Arts + Culture

For the love of film

UCLA Film and Television Archive marks 50 years of saving America's finest moving images

Scene from the movie "Trumbo"
Hilary Bronwyn Gail/Bleecker Street

The UCLA Film and Television Archive, which recently celebrated its 50th anniversary, provided newsreel footage for "Trumbo," starring Bryan Cranston. It's one of many contemporary films that contain material pulled from the archive's repository of moving images.

Really big things often start small. That’s so true of the UCLA Film and Television Archive, the nation’s second-largest moving-image repository behind the U.S. Library of Congress.

The archive, which just celebrated its 50th anniversary, wasn’t on anyone’s agenda in the 1960s, when a few film lovers — UCLA graduate students and staff members with a hippie-era, anarchical mindset — began collecting copies of movies they wanted to save, including nitrate prints that the studios were about to discard.

The fledgling UCLA group, determined that film culture would not be lost, operated more or less outside the purview of the university. Filmmaker and former archive intern Alex Cox recalls, “Most of the major stages in our growth were accomplished by stealth.” Archive co-founder and professor emeritus Howard Suber refers to this time as the “Buccaneer Era.”

The group’s dedication was a key factor in the archive’s phenomenal growth, along with UCLA’s proximity to major studios, which were glad to unload their holdings. Huge numbers of prints acquired by the archive had to be held until funding was found for restoration.

In 2011, the UCLA Film and Television Archive established the Laurel and Hardy Preservation Fund. These efforts to restore all of their surviving negatives have met with resounding support from fans around the world.

But the archive’s mission took a giant leap forward  in 1974 with the arrival of Robert Rosen, who would later serve as dean of the UCLA School of Theater, Film and Television. Rosen, a historian, saw films as “historical documents that embody collective narratives.” He saw preservation and restoration as integral to ensuring that students can see “how past masters of the craft solved storytelling problems.” Letting films fade away was a “cultural crime,” he said.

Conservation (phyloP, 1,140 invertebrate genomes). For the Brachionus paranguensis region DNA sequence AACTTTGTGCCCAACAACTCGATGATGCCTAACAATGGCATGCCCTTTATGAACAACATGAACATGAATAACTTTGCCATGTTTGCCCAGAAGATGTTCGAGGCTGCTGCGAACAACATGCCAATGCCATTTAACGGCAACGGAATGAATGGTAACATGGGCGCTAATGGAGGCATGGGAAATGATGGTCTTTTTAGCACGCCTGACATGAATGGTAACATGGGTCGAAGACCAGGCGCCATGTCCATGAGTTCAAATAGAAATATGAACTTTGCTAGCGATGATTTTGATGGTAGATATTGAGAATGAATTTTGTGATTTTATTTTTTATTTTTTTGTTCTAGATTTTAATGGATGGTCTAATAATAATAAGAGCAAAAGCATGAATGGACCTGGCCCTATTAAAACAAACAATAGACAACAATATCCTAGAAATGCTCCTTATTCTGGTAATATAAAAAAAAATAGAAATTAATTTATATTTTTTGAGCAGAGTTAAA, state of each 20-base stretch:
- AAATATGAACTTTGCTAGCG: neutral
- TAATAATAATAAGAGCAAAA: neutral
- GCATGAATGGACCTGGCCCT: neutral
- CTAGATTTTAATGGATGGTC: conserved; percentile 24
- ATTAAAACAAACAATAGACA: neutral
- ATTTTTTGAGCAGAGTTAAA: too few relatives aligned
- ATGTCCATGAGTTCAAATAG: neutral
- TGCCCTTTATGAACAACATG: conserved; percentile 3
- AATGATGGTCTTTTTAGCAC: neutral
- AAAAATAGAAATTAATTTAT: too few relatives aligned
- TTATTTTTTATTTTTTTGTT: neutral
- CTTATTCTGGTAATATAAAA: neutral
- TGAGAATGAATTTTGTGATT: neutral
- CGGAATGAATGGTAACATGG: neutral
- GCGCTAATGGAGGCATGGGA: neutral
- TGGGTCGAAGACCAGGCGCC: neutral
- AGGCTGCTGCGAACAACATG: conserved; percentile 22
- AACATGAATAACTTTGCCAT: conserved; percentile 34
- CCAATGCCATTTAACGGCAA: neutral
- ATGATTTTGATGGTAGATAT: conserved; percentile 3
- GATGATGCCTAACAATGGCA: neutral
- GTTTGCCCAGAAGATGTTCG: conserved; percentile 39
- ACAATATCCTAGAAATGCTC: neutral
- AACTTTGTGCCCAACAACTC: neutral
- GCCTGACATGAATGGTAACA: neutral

Three years later, Robert Gitt became the archive’s first preservation officer and created a film restoration program that is “respected around the world,” according to current archive director Jan-Christopher Horak. Over the years, Gitt supervised the restoration of about 360 feature films and hundreds of shorts. By 2002, UCLA was elevating the entire field of moving-image preservation.

Today, transition to the digital age has begun, with the creation of portals for online delivery of moving-image content. But dedication to preserving analog images on film remains strong. The archive has moved much of its collection and preservation activities from facilities in Hollywood to The PHI Stoa, a new state-of-the-art center in Santa Clarita built and administered by The Packard Humanities Institute (PHI).  For many years, PHI has been a major funder and collaborator of the UCLA Film and Television Archive.

The archive’s holdings are in constant demand, as for the recent acclaimed film “Trumbo,” which includes newsreel footage from UCLA’s collection.

Among the screen gems in its collection of nitrate films are "The Maltese Falcon,” directed by John Huston; Laurel and Hardy’s “Way Out West;” “Meet John Doe,” directed by Frank Capra; Hal Wallis’ personal print of “Casablanca”; all of the “Flash Gordon” television serials; and Cecil B. DeMille’s personal nitrate (and safety) collection that includes “Cleopatra.”

Every day, filmmakers and fans alike, as well as students and scholars, benefit from the dogged determination of those unstoppable founders decades ago.

Adapted from a story in UCLA Magazine's April 2016 issue. See a detailed timeline of the archive's history.

Media Contact